Computer Science Thesis Proposal
In Person and Virtual - ET - Gates Hillman 7501 and Zoom
BAILEY FLANIGAN , Ph.D. Student, Computer Science Department, Carnegie Mellon University
Accounting for Stakes in Democratic Decisions
At the backbone of any democratic society are collective decisions: society-level choices over, e.g., policies or candidates, on which a society's members weigh in and are in turn potentially affected by the outcome. We begin this thesis from the fundamental idea that a given collective decision can affect different members of society to differing degrees. For example, consider the decision of whether to instate a city-wide COVID masking requirement: immunocompromised people and/or essential workers can likely be much more dramatically affected by the outcome of this decision than people who work from home and can easily shelter in place. In mainstream language, we often talk about these disparities in terms of stakes, where someone with high stakes in a decision stands to gain or lose significantly depending on its outcome, while someone with low stakes is relatively unaffected by the decision.
It is intuitive not only that people's stakes may differ, but that accounting for these differing stakes is important to the quality of decisions' outcomes. The ubiquity of this idea is seen often, for example, in critiques of how processes fail to do so: for instance, many critique the fact that the global south, despite being disproportionately affected by climate change, has thus far been granted far less power in deciding global climate policy. Despite the omnipresent sense that stakes are an important factor in collective decisions, however, social choice theory – focused precisely on formally studying collective decision-making processes – offers no framework for even reasoning about people's stakes, let alone designing processes which account for them.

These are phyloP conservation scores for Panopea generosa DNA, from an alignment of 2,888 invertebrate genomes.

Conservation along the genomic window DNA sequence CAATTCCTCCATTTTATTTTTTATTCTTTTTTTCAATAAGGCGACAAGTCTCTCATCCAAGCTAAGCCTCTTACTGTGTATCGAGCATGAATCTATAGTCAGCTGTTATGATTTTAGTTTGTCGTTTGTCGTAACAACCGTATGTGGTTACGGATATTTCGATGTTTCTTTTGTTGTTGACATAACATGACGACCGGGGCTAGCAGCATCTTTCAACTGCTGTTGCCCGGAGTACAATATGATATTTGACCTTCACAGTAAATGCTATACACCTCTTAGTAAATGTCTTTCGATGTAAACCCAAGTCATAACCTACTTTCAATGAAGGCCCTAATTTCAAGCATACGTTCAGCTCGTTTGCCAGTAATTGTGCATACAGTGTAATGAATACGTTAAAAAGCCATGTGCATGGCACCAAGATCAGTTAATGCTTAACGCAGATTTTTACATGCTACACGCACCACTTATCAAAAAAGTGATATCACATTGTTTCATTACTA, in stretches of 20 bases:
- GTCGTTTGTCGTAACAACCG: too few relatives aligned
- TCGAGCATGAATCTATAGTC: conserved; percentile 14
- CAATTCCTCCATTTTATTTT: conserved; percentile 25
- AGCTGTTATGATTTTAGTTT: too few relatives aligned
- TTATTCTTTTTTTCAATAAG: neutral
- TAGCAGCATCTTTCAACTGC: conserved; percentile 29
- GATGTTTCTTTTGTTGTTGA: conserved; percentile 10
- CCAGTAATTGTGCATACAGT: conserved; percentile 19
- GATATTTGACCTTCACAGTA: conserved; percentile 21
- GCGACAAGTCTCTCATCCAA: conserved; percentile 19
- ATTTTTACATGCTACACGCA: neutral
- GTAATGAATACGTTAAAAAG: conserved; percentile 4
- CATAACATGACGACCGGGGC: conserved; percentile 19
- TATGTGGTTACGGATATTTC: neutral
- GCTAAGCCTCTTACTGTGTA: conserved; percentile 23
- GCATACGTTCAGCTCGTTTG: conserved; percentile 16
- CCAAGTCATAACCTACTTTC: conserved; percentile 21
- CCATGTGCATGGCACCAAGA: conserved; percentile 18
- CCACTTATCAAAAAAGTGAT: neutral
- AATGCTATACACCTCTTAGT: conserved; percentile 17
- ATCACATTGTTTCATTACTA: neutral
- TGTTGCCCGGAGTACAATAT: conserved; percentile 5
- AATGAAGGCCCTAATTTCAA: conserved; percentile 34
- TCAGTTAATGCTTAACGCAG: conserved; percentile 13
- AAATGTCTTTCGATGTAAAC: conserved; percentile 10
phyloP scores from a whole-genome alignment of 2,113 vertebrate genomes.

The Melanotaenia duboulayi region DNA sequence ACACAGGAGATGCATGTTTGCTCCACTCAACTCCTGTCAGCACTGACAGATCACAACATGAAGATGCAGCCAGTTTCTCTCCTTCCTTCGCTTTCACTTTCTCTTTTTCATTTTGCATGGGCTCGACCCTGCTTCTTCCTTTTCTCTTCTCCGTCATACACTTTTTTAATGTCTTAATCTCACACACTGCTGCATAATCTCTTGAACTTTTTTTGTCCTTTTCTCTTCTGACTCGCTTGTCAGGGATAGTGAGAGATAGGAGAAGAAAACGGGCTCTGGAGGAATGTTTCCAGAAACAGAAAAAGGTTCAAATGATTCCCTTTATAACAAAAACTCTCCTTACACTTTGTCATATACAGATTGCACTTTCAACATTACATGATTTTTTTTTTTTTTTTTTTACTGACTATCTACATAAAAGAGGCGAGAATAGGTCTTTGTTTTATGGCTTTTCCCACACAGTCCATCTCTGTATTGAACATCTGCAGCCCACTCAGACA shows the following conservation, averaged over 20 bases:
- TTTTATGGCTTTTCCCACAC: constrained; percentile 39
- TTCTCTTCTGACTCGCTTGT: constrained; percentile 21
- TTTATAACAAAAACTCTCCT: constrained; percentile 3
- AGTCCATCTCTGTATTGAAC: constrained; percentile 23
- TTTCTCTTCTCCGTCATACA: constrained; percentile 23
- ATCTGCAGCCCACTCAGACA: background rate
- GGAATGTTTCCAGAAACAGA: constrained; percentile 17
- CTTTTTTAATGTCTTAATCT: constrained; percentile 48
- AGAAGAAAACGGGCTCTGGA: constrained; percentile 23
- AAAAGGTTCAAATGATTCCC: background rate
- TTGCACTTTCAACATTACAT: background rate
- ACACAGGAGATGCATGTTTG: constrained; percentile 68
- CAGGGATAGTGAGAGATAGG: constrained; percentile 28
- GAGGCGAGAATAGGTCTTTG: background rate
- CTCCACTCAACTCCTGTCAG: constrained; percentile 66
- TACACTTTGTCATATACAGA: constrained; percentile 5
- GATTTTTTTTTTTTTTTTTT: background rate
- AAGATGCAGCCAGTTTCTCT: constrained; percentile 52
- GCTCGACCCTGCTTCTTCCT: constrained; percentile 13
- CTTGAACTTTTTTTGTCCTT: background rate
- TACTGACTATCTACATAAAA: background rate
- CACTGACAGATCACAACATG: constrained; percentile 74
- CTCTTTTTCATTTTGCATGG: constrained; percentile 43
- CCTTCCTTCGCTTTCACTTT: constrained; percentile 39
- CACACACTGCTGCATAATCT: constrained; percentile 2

In this thesis, we aim to close these gaps by (1) building a theory of stakes in social choice, and then (2) using this theory to design new collective decision processes that account for stakes. The processes we propose achieve bounded or constant social welfare loss under no assumptions about voters' latent utilities or the size of the electorate – a previously unattainable goal in the social choice literature. Moreover, many of the processes we propose are highly practicable, as evidenced by support from interdisciplinary literatures, existing practical implementations, and in some cases, our own efforts to deploy our tools.
Ariel Procaccia (Chair)
Nika Haghtalab (University of California, Berkeley)
Ashish Goel (Stanford University)
In Person and Zoom Participation. See announcement.